I am experimenting with the simple circuit shown below and was wondering how to ensure that the inductor used would handle the inrush current.

enter image description here

My reasoned solution is the following:

I solved for current to Voltage transfer function and applied a step response to get the inrush current (over one second interval), then multiplied by 15 (for 15V input). This gives a peak of around 2.2A which is approximately the current where my bench supply stopped tripping the limiter, so far so good. (ESR was left off of this btw, since it is something like 60mOhm according to the datasheet)

The inductor is rated for 500mA, saturation current is 560mA (datasheet is here). I'm assuming it's heat that kills inductors, so assuming continuous operation at max rating (35C temp rise, according to the datasheet), and internal resistance of 1.7Ohms, that gives 0.425W, or 0.425 J/sec max allowable dissipation.

I then calculated power dissipated in the 1.7Ohms over the 1 second inrush period and integrated. I end up with 0.1408 J, lower than the continuous rating.

However, during inrush the inductor becomes saturated, and I know this generally has a heating effect, which wasn't taken into account in my calculation, and I'm not exactly sure if it is just from the excess heat dissipated in the resistance, or if I need to account for it in some other way.

So my questions:

1) Is this a reasonable way to think about inductor sizing and current handling during inrush, or is there a more common/different/better way?

2) Do I need to take into account any energy dissipated in saturation beyond just the resistance to solve for the total heat dissipation under these conditions?

3) If this is reasonable, would it be applicable to sizing of common-mode chokes at the supply as well? It seems overkill to put in a 2.5A rated CM choke when the system is only drawing a small amount of current.

  • 1
    \$\begingroup\$ Please, would you mind linking to the datasheet, so that the answer is more complete and useful for other people browsing the site. \$\endgroup\$ Nov 18, 2017 at 10:56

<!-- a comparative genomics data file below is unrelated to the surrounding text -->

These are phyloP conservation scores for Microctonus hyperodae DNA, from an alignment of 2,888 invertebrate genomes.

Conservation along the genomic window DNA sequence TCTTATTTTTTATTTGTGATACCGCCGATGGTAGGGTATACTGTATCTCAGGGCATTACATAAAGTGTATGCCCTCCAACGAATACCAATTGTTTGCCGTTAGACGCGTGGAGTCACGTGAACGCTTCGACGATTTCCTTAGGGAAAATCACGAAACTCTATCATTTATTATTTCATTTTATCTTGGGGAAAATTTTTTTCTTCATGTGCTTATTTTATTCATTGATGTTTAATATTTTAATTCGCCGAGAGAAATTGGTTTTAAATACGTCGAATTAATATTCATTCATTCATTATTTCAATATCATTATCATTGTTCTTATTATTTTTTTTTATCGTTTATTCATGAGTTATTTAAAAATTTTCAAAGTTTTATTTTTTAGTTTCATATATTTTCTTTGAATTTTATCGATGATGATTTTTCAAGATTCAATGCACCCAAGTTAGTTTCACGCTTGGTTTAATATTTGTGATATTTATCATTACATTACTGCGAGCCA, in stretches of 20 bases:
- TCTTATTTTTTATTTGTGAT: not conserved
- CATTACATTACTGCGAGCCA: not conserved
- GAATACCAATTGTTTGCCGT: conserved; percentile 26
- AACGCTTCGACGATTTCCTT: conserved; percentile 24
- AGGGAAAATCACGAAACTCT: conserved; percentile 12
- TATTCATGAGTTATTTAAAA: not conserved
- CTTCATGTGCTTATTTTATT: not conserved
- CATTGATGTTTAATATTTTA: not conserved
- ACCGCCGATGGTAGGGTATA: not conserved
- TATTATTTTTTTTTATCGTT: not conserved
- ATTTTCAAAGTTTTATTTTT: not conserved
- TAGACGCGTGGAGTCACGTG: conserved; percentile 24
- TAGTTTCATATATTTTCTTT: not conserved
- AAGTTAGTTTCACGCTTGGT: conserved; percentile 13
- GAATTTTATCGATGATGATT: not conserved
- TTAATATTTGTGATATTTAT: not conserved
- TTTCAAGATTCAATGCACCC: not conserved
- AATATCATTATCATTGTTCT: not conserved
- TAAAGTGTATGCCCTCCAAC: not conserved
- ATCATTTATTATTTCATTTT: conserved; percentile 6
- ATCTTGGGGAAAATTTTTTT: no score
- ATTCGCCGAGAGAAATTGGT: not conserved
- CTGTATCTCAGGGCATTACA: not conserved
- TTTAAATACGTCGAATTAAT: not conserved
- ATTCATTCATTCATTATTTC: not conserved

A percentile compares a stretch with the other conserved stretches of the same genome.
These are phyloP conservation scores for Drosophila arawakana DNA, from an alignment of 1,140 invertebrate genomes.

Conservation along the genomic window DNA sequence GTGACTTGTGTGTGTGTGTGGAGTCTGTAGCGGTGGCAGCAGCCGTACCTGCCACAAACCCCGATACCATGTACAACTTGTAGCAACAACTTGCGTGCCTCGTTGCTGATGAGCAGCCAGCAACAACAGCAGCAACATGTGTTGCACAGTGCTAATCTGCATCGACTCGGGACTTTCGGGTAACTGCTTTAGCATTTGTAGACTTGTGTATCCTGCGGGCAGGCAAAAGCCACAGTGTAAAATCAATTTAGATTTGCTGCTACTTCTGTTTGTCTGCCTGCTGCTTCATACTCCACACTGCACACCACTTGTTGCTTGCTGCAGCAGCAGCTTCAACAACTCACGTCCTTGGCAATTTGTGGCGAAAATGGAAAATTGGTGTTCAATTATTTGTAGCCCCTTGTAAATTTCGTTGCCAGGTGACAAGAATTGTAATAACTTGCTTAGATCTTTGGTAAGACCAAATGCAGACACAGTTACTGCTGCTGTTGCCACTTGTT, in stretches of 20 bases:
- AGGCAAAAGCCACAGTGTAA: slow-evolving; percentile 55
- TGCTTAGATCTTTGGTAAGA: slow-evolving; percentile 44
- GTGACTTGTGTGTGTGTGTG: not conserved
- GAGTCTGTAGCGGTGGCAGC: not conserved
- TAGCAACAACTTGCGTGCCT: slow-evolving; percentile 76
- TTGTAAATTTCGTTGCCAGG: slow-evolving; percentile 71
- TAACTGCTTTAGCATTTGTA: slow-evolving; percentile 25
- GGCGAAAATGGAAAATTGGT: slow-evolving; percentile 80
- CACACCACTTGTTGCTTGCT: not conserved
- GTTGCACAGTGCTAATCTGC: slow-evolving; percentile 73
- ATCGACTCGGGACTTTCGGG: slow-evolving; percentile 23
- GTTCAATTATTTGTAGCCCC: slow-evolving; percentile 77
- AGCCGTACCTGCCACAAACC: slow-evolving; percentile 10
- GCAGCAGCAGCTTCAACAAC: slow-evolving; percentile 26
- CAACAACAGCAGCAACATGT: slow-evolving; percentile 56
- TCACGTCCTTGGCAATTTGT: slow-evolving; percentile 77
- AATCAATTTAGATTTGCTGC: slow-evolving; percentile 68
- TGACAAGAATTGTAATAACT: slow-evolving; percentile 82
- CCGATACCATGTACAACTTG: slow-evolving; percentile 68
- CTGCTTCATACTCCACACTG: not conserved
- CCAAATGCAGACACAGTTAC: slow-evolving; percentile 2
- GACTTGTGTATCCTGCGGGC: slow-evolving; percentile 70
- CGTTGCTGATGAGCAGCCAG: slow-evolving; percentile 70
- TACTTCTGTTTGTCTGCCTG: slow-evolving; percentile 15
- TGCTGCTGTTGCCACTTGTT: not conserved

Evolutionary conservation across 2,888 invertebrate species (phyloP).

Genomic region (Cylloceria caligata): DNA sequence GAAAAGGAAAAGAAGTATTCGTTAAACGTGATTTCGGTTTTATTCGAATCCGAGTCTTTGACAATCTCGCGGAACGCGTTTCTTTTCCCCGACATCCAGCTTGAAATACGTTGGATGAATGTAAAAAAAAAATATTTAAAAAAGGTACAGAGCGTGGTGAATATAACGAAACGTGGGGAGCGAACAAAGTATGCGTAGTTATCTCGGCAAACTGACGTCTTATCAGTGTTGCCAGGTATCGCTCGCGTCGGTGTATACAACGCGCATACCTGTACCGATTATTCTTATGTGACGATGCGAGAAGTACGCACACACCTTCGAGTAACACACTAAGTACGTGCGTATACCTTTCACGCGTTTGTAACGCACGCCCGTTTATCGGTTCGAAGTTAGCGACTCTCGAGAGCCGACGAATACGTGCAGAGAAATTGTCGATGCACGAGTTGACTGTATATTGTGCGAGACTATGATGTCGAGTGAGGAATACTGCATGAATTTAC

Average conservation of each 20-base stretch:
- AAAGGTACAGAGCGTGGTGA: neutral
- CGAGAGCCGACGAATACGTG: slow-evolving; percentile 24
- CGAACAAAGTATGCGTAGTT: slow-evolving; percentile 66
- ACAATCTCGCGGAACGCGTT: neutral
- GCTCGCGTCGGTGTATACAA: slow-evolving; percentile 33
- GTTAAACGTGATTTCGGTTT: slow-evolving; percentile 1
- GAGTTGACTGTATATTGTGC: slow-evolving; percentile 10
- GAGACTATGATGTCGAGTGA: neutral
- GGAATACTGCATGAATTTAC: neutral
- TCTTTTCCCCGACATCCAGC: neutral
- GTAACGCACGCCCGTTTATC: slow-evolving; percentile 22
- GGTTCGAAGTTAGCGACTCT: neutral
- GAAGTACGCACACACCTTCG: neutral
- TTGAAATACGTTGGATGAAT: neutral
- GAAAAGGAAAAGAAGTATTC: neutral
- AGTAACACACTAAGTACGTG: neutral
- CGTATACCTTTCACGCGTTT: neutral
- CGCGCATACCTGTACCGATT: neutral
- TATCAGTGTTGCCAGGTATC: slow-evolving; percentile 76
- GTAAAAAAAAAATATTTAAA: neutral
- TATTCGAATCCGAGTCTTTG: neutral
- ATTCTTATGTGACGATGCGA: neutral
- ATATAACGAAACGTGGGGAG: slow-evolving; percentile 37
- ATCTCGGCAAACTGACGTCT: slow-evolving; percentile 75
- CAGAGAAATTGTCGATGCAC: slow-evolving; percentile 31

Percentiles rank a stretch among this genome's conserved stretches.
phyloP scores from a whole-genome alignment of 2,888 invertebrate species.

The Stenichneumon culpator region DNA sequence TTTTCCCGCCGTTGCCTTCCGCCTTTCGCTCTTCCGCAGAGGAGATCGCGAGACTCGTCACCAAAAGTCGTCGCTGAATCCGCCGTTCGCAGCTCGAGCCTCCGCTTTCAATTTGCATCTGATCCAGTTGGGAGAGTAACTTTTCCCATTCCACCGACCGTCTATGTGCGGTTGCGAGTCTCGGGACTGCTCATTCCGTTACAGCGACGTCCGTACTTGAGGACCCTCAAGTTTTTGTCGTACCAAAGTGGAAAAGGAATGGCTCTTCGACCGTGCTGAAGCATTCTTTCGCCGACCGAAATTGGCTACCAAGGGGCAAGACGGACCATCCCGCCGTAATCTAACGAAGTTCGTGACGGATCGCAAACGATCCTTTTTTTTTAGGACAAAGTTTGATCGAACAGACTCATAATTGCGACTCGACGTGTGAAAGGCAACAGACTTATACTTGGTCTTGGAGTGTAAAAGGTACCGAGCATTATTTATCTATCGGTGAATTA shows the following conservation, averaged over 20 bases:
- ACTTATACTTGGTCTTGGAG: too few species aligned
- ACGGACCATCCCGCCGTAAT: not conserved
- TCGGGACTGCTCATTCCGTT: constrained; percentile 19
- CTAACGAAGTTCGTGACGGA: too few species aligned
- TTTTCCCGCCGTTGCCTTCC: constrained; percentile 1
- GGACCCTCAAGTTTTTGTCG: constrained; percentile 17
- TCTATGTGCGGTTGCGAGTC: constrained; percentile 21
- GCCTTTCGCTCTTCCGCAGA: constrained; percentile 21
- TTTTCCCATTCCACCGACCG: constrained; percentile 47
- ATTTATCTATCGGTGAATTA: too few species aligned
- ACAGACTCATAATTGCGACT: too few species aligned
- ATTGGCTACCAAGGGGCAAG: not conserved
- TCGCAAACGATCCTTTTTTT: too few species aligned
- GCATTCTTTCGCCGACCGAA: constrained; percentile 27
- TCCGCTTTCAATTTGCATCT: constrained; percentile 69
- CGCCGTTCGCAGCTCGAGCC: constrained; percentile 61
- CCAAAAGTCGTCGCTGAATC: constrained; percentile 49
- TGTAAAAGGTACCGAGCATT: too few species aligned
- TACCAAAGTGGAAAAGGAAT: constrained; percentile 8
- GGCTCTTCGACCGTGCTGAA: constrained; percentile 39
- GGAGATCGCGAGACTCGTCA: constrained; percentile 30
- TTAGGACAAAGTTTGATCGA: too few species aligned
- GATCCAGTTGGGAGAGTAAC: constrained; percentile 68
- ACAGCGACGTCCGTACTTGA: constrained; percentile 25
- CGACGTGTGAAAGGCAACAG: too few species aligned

• \$\begingroup\$ Heat =! Saturation. Assume 0 uH if your current goes over 560 mA at any point. \$\endgroup\$
    – winny
    Nov 18, 2017 at 11:15

1 Answer 1


Yours is a reasonable calculation.

The principal effect of saturation is that your inductor temporarily changes inductance value from big to small. This is not an issue during the inrush period. As the magnetic material used in inductors is soft, it has a narrow hysteresis loop, it will recover and start working properly when the current drops back to spec.

Taking the inductor to a high magnetic field and then back again will dissipate a little energy in the core through hysteresis, but as you are doing it only once, and as we've said above the loop is very narrow, it's likely that the energy deposited will be negligible, probably much smaller than your one time \$I^2R\$ heating in the inductor resistance.

Bulk resistors, like wirewound resistors, and inductors, are very robust to pulse loading. The heat is deposited uniformly throughout the mass of wire. Components like diodes are much more fragile, where it's possible for all the heat to be dumped in a tiny junction area. As such, as long as the total energy deposited is limited, which keeps the temperature rise down, the power for wirewound components can be exceeded for a moment with impunity.

It's easy to measure the copper temperature of wound components. The tempco of copper is about 0.4%, or a 10% rise in resistance for every 25C rise. It might surprise you to do some experiments on your inductor, and calculate its \$I^2t\$ rating (it's unlikely to be given in the specs). Apply higher current pulses to it until its measured temperature rise for a single pulse gets to (say) 50C (very safe) or 75C (still pretty safe). It's important to use a short high current pulse, so the inductor heats without (to first order) losing any heat to the environment. Now compare that to the sort of energy you're considering, and understand why the data sheet doesn't bother to tell you that.


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